Technology is neither good nor bad. It is a reflection of us.
– Henry Alex Rubin
It happens to students, teachers, even John McCain – pretty much every human being experiences distraction.
You can only pay attention in class or during a meeting for so long before before your mind first begins to wander. Then, your hand reaches into your pocket for your iPhone.
Not a gamer?
As Henry Alex Rubin’s film Disconnect shows, distractibility depends upon one’s personality more than the disruptive forms technology can take. But as much as technology can be disruptive, some kinds of technology actually offer ways to focus better.
Dunn writes, “Hopefully, they’ll help students study a bit better, teachers focus a bit more, and everyone else get a little bit more accomplished. It won’t be easy though.”
As intelligent as humans are, we often times have difficulty staying focused – especially in class or during meetings. Some argue that the “invasion” of technology into every aspect of our lives has only exacerbated the brevity of the younger generation’s attention span.
Technology, it seems, has given ADD two legs to stand on. Most notably with the Internet, technological advances over the past 50 years have provided humans with virtually limitless ways to find overwhelming amounts of information, accessible at any time of the day from any place around the world – as long as you can get Wi-Fi or a cellular signal.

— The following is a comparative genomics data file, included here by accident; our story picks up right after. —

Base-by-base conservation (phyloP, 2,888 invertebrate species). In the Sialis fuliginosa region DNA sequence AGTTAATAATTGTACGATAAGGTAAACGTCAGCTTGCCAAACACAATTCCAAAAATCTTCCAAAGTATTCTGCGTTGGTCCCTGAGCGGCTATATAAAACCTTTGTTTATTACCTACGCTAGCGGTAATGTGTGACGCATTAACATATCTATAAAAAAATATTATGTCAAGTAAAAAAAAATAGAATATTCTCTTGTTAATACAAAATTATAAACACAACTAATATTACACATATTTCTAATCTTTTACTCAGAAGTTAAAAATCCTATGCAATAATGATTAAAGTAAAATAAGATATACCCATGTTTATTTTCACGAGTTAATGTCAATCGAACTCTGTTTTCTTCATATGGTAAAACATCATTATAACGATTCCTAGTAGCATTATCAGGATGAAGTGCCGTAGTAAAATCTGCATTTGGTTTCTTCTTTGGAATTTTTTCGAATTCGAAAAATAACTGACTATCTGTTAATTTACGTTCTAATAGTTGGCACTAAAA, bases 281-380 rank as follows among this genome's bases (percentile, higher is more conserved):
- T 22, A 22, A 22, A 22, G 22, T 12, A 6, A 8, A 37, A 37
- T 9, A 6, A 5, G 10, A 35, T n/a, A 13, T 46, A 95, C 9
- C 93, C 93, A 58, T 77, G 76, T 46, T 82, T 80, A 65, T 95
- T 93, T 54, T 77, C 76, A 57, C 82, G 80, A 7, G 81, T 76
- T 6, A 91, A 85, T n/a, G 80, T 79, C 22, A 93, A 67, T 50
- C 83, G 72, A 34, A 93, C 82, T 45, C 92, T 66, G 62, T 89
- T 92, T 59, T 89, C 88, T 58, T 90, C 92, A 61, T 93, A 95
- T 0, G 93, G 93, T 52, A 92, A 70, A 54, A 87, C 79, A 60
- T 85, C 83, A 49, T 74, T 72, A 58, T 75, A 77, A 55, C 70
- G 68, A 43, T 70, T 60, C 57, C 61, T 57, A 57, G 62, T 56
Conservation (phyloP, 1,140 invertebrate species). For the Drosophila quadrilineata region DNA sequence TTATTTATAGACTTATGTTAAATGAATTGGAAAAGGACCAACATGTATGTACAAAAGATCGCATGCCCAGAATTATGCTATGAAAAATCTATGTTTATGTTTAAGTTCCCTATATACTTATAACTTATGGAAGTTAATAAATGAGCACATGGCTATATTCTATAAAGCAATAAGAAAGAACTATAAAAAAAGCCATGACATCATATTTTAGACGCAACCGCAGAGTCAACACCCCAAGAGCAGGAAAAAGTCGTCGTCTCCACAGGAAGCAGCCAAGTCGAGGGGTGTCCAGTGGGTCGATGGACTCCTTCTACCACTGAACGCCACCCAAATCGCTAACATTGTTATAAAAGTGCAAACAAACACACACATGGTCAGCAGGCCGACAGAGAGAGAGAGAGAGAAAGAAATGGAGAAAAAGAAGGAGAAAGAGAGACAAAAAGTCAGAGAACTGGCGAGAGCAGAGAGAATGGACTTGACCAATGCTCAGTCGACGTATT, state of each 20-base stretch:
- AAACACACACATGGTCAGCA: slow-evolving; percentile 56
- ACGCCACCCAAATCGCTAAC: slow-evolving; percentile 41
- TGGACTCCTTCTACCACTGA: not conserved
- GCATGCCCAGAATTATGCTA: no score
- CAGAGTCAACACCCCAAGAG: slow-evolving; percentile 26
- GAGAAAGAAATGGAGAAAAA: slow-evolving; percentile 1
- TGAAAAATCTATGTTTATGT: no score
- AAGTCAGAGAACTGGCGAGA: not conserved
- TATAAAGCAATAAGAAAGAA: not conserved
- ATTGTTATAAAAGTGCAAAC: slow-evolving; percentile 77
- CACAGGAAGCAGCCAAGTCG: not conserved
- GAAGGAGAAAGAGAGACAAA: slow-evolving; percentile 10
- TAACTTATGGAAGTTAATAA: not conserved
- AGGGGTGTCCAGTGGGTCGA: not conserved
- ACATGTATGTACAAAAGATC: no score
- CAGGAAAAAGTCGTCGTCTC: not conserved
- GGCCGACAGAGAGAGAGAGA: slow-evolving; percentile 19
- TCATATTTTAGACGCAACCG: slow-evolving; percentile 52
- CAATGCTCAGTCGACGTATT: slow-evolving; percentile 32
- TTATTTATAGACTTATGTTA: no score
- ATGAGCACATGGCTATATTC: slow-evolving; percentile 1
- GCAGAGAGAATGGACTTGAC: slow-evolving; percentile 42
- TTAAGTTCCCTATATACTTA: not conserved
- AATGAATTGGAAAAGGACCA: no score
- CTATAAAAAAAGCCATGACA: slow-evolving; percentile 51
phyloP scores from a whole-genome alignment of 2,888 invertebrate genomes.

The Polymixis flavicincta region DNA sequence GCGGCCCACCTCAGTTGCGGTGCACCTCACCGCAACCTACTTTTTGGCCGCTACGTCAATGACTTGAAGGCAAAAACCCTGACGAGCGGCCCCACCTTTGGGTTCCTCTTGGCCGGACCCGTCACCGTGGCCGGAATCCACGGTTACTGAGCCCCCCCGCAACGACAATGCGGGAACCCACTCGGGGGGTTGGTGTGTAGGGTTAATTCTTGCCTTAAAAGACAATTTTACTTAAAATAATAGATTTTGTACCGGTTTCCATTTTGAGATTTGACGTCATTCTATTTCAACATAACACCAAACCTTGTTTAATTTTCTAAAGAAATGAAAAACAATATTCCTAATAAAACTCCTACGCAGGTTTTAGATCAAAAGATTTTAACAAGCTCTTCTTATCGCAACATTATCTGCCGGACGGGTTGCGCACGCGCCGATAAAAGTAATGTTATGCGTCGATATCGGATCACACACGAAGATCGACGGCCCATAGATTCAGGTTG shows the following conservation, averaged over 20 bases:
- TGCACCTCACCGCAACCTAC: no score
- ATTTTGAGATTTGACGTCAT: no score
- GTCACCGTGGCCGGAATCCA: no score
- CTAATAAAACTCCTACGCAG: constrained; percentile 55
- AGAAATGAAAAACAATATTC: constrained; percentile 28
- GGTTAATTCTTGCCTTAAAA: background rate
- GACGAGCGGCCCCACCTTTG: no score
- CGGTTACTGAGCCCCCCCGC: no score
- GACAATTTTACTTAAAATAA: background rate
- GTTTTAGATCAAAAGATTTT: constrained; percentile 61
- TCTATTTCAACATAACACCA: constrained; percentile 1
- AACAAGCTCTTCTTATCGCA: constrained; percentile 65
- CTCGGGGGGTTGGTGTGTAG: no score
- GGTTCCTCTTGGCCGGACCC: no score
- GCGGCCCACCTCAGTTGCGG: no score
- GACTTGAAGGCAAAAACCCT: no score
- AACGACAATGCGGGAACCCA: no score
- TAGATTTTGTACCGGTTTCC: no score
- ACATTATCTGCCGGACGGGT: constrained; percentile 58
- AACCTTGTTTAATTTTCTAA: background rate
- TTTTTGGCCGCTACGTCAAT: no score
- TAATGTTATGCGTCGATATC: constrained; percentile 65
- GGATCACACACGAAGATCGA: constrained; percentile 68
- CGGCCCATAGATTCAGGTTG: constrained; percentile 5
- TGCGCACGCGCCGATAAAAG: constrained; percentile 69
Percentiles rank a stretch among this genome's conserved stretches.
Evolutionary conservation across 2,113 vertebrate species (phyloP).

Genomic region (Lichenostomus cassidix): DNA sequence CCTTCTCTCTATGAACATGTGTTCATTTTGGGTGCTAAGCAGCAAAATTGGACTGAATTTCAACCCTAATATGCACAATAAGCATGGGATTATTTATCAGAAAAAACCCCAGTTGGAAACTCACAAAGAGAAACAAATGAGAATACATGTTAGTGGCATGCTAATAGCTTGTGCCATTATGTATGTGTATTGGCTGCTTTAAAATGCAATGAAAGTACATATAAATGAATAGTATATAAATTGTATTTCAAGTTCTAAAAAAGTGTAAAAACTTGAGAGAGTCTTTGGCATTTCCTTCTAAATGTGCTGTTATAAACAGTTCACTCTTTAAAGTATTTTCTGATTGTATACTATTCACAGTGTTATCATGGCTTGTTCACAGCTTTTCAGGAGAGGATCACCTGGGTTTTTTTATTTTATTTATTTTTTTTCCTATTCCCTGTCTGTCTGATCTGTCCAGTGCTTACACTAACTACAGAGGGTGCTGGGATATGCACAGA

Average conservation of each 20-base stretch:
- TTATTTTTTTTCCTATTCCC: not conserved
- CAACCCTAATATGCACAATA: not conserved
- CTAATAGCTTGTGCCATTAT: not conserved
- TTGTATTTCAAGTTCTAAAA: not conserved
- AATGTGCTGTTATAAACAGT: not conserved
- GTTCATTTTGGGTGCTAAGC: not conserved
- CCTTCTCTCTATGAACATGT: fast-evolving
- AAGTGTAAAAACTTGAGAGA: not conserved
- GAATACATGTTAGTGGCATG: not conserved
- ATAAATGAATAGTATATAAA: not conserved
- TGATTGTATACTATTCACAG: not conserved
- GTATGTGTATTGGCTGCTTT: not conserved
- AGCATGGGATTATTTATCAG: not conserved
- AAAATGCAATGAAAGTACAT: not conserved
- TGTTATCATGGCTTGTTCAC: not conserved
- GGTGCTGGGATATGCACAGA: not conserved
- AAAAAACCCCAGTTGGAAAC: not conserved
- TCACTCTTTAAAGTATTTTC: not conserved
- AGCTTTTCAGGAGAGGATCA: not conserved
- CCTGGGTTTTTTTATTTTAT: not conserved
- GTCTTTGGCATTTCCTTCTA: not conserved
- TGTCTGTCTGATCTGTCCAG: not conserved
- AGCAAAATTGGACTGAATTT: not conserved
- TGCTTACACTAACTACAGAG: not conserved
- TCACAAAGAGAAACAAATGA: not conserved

The resulting cultural trends of immediacy and constant-connectivity are quite obvious in the younger generation’s social interactions and behavior.
But technology has undeniably and profoundly changed the way we learn in class and work at our jobs (most of the time more efficiently with the implementation of technology – most). It is plain impossible to go an entire day without looking at an LCD screen of some kind.
So instead of putting on the blinders while condemning the inevitably approaching day when technology will become as crucial to our existence as one of our vital organs, embrace it.
Don’t think of iPhones, iPads, iPods, and Macbooks (or any brand other than Apple that sell similar devices) as distractions. Rather, view them as convenient access points that have the capability of assisting you in your academic and/or professional pursuits where ever and whenever you choose.
Check out Dunn’s article, “The Best Free Mac Apps To Help You Stay Focused.”
You just might find something to curb your procrastinative nature.